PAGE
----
The Mancunian artist on including a rouge Primark staffer in her performance art
Adopted Mancunian Doodlebug launched his career in ’95 with a performance alongside recording artist Mr Scruff. Moonlighting as artist and producer Michael Barnes-Wynters, Doodlebug facilitates audiovisual interventions, often live. His pick of the city’s emerging ones, artist Rosanne Robertson, follows a similar path of practising art and producing music. Robertson is also a member of band ILL.
My Dad helps me explore a lot in my work mainly to do with my working class culturally void background and ideas to do with risk taking and restriction
"For me Rosanne's very much a 'doodlebug', that is to say, a provocateur who tirelessly works across all platforms, creating work by any medium necessary and who works beneath the skin," Doodlebug says of Robertson whose recent exhibition, ‘The Philosophical Daredevil’, included a performance as a rogue staff member at Primark. We caught up with Robertson to discuss her evolving practice and why she includes her father in her work.
Dazed Digital: Your work’s been mostly about live performance. Is your video something new for you?
Rosanne Robertson: I started using video to document and present process-based and live works. At the minute I feel like it is taking on a different role, I use it a tool to go through ideas that surround live works and as pieces of research themselves.
DD: How do you engage with morality in your practice?
Rosanne Robertson: I’d been collecting objects for a sound piece and there were some ants in a little bottle and I took them to the studio – a little perfume bottle – and I left them there and I forgot them. I was trying to make a sound piece about death and then something died. I brought them back to life in the work by making them 'dance' to the vibrations made by the track. I don't think ants should have to die for art but I also don't think artists have a responsibility to be moral. I do make sure I have questioned myself enough to know that being 'unmoral' is useful and not just to be disruptive as I don't think that is worthwhile in itself.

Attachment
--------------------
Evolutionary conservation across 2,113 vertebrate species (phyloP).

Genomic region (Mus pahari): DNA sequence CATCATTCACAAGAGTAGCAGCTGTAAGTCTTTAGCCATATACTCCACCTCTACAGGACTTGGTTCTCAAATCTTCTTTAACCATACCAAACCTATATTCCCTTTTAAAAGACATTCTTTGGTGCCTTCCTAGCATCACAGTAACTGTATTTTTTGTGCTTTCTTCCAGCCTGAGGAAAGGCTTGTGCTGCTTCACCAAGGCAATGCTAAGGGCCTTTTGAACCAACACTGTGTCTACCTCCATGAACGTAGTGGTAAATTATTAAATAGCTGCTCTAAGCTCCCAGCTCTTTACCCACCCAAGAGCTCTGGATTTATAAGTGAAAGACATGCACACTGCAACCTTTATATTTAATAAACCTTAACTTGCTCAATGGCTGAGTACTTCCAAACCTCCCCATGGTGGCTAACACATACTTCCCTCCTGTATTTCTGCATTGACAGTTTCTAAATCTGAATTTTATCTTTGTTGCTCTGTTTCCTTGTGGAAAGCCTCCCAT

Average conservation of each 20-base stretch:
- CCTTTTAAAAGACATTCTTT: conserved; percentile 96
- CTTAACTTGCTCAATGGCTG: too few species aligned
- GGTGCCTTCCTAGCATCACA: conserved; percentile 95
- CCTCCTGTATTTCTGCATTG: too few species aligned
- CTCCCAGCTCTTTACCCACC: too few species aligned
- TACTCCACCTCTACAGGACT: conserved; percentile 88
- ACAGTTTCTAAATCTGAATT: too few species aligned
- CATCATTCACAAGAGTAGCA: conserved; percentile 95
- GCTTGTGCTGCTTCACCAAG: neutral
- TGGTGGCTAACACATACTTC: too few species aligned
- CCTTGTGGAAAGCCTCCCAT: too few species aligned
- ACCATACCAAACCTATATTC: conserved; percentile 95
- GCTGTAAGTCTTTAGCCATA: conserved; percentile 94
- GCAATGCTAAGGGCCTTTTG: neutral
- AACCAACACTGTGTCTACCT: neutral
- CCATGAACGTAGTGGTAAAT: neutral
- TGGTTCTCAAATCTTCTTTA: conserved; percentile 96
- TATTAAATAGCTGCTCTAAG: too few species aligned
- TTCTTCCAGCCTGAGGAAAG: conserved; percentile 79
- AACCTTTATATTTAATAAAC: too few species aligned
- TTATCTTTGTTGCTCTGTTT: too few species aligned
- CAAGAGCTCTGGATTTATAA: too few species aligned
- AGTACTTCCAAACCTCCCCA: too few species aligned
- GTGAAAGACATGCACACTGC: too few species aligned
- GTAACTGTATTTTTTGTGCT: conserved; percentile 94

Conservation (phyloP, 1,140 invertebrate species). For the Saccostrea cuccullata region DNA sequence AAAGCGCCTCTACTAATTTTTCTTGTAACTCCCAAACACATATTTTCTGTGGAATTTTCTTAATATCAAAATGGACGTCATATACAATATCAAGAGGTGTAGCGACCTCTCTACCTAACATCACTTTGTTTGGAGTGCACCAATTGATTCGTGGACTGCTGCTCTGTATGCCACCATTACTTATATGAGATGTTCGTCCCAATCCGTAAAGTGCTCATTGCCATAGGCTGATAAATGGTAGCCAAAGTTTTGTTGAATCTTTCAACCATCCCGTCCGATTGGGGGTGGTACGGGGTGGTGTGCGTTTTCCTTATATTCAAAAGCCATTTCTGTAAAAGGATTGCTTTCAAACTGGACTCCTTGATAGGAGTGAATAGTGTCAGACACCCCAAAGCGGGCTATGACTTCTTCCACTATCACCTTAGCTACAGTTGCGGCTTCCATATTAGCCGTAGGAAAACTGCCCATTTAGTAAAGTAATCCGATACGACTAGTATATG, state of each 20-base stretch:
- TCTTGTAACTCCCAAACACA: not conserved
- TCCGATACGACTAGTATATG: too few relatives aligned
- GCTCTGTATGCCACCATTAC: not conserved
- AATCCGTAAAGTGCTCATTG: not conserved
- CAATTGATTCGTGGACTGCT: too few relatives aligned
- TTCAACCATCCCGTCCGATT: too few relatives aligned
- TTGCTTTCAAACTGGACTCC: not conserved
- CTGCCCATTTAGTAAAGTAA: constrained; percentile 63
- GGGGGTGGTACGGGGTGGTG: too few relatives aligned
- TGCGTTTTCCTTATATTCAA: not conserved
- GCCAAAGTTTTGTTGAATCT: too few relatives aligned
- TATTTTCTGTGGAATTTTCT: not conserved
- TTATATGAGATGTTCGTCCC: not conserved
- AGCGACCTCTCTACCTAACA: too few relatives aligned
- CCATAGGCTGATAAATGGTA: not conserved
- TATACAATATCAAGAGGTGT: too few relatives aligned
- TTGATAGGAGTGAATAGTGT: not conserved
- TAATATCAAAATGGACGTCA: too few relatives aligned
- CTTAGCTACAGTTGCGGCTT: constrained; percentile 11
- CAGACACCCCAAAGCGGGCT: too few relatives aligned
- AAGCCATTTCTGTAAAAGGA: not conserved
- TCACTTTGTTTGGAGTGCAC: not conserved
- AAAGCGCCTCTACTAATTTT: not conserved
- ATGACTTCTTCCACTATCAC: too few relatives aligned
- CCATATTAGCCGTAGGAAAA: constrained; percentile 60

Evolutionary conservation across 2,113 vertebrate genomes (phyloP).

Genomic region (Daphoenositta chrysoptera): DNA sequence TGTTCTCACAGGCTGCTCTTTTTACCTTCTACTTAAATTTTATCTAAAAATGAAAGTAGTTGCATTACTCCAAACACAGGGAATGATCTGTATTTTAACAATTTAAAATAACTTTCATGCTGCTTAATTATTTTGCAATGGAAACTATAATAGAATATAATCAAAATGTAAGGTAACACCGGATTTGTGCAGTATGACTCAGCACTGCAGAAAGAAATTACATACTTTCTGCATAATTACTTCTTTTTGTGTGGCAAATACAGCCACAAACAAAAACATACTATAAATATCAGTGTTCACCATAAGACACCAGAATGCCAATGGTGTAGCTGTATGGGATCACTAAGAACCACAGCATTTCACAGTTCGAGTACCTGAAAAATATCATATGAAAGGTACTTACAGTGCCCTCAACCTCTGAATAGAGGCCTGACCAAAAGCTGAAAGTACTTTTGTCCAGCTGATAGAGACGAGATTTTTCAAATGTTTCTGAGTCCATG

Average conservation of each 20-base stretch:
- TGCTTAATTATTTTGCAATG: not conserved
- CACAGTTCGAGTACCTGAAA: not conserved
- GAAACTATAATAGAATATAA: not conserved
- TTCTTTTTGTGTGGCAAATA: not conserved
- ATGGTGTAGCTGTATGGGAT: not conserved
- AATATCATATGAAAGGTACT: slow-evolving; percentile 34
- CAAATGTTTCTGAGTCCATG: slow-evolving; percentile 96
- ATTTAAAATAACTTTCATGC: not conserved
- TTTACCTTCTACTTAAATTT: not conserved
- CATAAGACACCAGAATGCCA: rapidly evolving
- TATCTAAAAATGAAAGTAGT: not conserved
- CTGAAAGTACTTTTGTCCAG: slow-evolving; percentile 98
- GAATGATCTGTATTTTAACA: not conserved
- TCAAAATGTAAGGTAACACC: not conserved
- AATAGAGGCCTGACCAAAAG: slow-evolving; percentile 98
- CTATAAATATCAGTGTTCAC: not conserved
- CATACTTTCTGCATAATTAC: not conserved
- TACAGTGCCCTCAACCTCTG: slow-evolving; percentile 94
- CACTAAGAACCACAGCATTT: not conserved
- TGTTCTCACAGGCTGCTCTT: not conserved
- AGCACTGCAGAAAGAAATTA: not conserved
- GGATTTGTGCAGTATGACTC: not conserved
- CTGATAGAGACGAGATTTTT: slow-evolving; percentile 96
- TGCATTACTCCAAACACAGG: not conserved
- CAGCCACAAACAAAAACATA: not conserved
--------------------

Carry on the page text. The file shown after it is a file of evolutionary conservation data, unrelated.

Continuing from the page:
DD: Do you often involve your father into your work?
Rosanne Robertson: It first happened when I got invited to do a residency in 2010 called Boatelier. One of the aims of the residency was to engage with ‘non-arts audience’. I suppose what I wanted to do was kind of flip that on its head and put somebody in the residency. The relevance of it being my father was that he was the most 'non-arts' person I know. My Dad helps me explore a lot in my work mainly to do with my working class culturally void background and ideas to do with risk taking and restriction.
DD: So tell me about your father’s experience as an adopted resident.
Rosanne Robertson: He was really inspired by the time he was there. About three weeks after that, every conversation my Dad initiated was about art. He was working as a bricklayer shortly afterwards and rang me with an idea about making a video about a wall. Its a massive thing that he has allowed himself to be less restricted and to think in this new way.